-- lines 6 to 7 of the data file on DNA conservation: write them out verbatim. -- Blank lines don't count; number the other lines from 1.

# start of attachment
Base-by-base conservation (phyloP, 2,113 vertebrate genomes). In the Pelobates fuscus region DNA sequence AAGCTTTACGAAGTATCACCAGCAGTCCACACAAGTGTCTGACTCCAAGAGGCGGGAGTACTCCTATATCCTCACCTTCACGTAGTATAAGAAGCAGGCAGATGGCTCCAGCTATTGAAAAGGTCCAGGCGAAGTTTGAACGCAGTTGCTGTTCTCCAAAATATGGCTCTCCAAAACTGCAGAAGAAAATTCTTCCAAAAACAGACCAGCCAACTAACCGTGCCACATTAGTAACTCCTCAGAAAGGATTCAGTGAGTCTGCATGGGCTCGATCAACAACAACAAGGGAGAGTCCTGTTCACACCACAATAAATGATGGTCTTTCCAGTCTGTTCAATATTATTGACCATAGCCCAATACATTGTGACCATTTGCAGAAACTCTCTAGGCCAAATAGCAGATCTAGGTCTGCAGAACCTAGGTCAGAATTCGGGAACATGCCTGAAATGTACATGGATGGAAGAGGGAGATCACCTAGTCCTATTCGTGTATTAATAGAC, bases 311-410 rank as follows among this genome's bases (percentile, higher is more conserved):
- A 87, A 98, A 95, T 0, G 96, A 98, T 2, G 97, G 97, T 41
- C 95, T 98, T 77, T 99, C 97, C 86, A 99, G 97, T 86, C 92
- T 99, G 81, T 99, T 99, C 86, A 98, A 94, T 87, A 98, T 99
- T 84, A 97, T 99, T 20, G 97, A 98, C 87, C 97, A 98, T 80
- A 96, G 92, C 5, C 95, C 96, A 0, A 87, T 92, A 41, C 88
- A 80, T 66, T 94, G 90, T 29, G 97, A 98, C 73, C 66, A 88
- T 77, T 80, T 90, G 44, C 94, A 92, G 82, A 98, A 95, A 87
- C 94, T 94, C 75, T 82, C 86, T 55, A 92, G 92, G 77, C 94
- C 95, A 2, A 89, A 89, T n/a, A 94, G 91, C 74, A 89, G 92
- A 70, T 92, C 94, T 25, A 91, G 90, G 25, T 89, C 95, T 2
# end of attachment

- A 96, G 92, C 5, C 95, C 96, A 0, A 87, T 92, A 41, C 88
- A 80, T 66, T 94, G 90, T 29, G 97, A 98, C 73, C 66, A 88